Recently, I had received a question in the comment section of my article where I calculated how much is needed before you can afford a RM 500,000 property. The question is as follows: 



Hi, my name is Jack. I’m considering a property unit measuring 700 sq. ft. which is strategically located, the building has a private bridge that connects residents to a large shopping mall and a MRT station. The price is RM 800,000 and if I am interested to buy it, all I need is to place a down payment of RM 6,000 only. As I write, I have a car loan and a student loan where the installment is RM 500 and RM 250 a month respectively. My question is: ‘Is it worth it and should I go with the property purchase?’ 



Here, I’ll list down 4 key considerations for you to decide if this is a good move: 


1. Purpose 

What is the purpose for purchasing this property? 


Is it intended to be your personal residence? Or, is it an investment property for you to earn rental income? Or, do you intend to flip it or hold onto the property for years to have capital appreciation for the long-term? Which of the following is a priority to you when purchasing this property? 


So, if you intend it to be your home, who shall be residing together with you? Is it you alone? Or, would you be living together with your wife or future wife? Let us say, you and your wife (or wife-to-be) are fond with the property unit, I think both of you can make a unanimous decision about it.

If you plan to rent it out, who shall be your prospective tenants? How much are you planning to charge? Are these tenants willing to rent your unit at your price today and in the near future? 


If you wish to sell it for a profit, how long do you plan to hold onto this unit? Do you think that your unit could be sold for a price higher than what you paid for in the future? What shall be your basis for your opinion? 


If you find the above overwhelming, it is okay. It means that you have no clarity in your objective for buying a property. If so, I reckoned that you start by having this thought off first with some soul searching. There is no need for you to rush into it for you are making a major decision involving RM 800,000.  


2. Price Per Square Foot (psf)

Price psf is a quick yardstick to measure the value of a property on a psf basis. 


For instance, the price of the 700 sq. ft. property unit is RM 800,000. As such, if you take RM 800,000 and divide it with 700 sq. ft., the property unit is priced at RM 1,143 psf.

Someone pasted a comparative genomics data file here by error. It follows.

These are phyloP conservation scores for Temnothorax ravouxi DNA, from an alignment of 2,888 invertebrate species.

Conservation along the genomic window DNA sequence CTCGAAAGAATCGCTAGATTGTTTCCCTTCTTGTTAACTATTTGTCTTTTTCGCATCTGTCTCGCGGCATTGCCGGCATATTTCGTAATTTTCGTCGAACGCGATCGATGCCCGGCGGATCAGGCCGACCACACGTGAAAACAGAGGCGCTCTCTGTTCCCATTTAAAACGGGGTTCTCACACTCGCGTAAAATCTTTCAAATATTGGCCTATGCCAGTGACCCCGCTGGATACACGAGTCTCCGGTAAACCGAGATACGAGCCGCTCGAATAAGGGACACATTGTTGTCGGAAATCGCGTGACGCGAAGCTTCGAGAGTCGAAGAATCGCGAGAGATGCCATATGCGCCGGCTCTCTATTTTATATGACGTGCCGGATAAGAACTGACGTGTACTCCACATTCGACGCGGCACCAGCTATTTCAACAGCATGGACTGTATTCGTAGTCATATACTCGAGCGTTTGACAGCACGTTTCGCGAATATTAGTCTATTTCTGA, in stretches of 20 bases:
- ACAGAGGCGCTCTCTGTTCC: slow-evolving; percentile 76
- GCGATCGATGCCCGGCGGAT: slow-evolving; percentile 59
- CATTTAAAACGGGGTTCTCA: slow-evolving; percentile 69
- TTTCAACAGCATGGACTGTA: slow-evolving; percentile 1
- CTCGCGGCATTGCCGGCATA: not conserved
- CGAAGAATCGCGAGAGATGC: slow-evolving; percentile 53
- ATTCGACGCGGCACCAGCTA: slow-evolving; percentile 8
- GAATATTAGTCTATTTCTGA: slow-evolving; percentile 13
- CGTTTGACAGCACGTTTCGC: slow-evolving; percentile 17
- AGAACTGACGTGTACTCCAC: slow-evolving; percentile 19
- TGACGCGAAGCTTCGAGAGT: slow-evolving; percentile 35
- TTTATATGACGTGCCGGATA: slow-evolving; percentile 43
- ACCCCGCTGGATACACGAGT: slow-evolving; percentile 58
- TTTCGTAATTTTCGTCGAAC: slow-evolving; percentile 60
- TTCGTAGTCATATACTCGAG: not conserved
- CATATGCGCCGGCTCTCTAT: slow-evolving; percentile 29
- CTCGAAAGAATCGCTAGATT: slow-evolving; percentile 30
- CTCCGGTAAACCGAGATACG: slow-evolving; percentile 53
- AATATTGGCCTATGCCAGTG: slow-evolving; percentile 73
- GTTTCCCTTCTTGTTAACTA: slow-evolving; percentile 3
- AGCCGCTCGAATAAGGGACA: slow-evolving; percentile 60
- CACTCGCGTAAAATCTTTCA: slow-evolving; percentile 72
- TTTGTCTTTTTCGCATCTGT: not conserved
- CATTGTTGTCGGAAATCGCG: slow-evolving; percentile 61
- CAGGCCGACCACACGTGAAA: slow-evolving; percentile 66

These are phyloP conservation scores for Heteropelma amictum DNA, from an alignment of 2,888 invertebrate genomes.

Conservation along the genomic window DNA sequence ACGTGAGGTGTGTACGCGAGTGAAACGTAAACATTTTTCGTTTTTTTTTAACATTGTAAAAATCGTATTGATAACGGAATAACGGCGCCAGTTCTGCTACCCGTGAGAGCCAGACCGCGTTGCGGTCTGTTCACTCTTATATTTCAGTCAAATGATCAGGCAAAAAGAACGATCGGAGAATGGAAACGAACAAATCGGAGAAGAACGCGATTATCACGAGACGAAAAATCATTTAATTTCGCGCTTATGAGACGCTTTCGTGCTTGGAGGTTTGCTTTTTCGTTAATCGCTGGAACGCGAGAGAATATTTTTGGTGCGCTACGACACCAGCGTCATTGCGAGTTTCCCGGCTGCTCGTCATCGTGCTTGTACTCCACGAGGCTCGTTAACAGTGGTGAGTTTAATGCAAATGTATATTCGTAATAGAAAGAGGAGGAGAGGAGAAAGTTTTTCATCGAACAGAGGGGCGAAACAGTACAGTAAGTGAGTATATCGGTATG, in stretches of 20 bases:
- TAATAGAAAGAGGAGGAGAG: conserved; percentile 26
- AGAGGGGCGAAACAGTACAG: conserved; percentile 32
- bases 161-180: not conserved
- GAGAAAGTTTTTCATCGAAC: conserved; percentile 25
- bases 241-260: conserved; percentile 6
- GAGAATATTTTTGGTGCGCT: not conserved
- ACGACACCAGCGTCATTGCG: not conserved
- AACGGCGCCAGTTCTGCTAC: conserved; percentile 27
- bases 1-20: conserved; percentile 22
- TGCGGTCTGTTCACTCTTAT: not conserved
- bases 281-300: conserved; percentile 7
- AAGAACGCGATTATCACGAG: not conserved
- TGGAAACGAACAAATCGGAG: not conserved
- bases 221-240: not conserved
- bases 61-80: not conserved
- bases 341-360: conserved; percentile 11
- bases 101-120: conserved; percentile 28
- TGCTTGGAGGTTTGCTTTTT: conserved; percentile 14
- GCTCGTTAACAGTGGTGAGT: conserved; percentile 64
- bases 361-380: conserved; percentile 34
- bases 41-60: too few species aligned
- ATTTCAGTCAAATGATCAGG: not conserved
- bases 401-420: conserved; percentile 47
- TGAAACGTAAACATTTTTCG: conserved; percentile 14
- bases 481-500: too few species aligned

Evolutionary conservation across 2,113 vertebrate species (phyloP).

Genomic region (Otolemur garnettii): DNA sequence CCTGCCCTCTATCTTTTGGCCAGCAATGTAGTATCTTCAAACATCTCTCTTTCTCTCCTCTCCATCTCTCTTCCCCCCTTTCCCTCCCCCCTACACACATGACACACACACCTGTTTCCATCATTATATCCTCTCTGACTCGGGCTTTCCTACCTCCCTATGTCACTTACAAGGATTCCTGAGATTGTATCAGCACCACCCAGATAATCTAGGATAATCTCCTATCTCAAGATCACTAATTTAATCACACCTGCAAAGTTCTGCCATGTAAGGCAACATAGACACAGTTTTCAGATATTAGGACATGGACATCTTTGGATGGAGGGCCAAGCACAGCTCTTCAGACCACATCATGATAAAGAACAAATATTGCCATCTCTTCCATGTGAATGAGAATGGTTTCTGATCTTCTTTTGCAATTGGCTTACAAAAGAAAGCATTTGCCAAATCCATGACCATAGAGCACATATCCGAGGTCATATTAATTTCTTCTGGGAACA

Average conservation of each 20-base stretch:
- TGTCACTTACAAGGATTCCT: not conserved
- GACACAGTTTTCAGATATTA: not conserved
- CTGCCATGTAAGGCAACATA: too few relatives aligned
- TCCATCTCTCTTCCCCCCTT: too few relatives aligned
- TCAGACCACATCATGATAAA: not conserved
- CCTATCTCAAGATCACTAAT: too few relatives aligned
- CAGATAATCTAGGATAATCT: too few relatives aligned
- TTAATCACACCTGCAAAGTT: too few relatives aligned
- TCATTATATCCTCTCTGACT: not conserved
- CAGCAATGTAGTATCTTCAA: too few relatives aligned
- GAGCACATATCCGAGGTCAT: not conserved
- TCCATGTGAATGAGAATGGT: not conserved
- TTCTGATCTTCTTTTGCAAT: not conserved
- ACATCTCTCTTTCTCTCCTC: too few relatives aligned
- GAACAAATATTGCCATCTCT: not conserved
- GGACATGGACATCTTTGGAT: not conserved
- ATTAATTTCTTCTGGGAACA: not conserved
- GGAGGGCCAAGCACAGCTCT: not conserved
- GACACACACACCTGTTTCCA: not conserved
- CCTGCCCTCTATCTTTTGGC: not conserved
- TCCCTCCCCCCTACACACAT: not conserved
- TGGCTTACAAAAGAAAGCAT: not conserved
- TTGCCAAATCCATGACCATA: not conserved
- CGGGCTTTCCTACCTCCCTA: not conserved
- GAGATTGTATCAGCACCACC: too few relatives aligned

Then, you take this figure and compare it with other similar properties situated in the vicinity, both under construction and completed units. If your property is situated in a vicinity where prices for other similar properties are RM 1,500 psf today, then, your property is quite worth it. But, if prices are at RM 800-900 psf, then, the property would be overpriced and if so, you may want to consider the justification for purchasing this property unit, especially if you are investing. 


3. Debt Service Ratio (DSR) 

What would your DSR be after buying this property unit? 

Okay, let me explain what DSR is. If you earn RM 5,000 per month and the debt installment you are paying is RM 1,000 per month, then, your DSR is 20%. Thus, it means that for every RM 10 you earn, RM 2 is spent on debt installments. So, from above, you have RM 750 a month in debt installments. You may take your monthly income and calculate your current DSR. 


Here, let us say, Jack is a first time property buyer in Malaysia and he is eligible for a 90% Loan-to-Value (LTV) mortgage for this property. This means he would be applying for a mortgage amounting to RM 720,000. Depending on his tenure of loan, let us offer a ballpark figure for his monthly installment, where it would be around RM 3,200 based on a mortgage interest rate of 4% per annum. 


So, if Jack is to go for it, his debt installment will increase to RM 3,950 a month. What will Jack’s DSR be after purchasing this property unit? If his DSR has risen to above 40%, I think Jack should consider if the monthly debt commitment is a bit too much to handle. This leads us to our next point: 


4. How Long Could You Last? 

If Jack pays RM 3,950 a month in total debt installments (car, student loan, and property) and another RM 500-RM 1,000 a month in maintenance fees, sinking fund, and other property related expenses, his commitment will balloon to RM 4,500-RM 5,000 a month. 


The question is: ‘How much does Jack have in his bank account to pay for all his commitment if he loses his active income today?’ 


If Jack has RM 50,000, then, he may last for around 10 months. Is this enough? Or, would it be better to have more before taking the plunge in this property? 



Property purchases are major decisions and it should not be taken lightly. Here, I believe Jack should reconsider his current financial standing and objectives for buying a property before getting into it. If he is not clear about his objectives or does not have the means to purchase a property, it is perfectly okay. Jack could take this opportunity to reflect what is important to him and concurrently build up his finances so that he will be both financially and mentally prepared to own a piece of property in the future. 



Ian Tai
Ian Tai

Financial Content Machine. Dividend Investor. Produced 450+ Financial Articles featured in in Malaysia and the Fifth Person, Value Invest Asia, and Small Cap Asia in Singapore. Regular Host and Presenter of a Weekly Financial Webinar with Co-Founded, an online membership site that empowers retail investors to build a stock portfolio that pays rising dividends year after year in Malaysia and Singapore.

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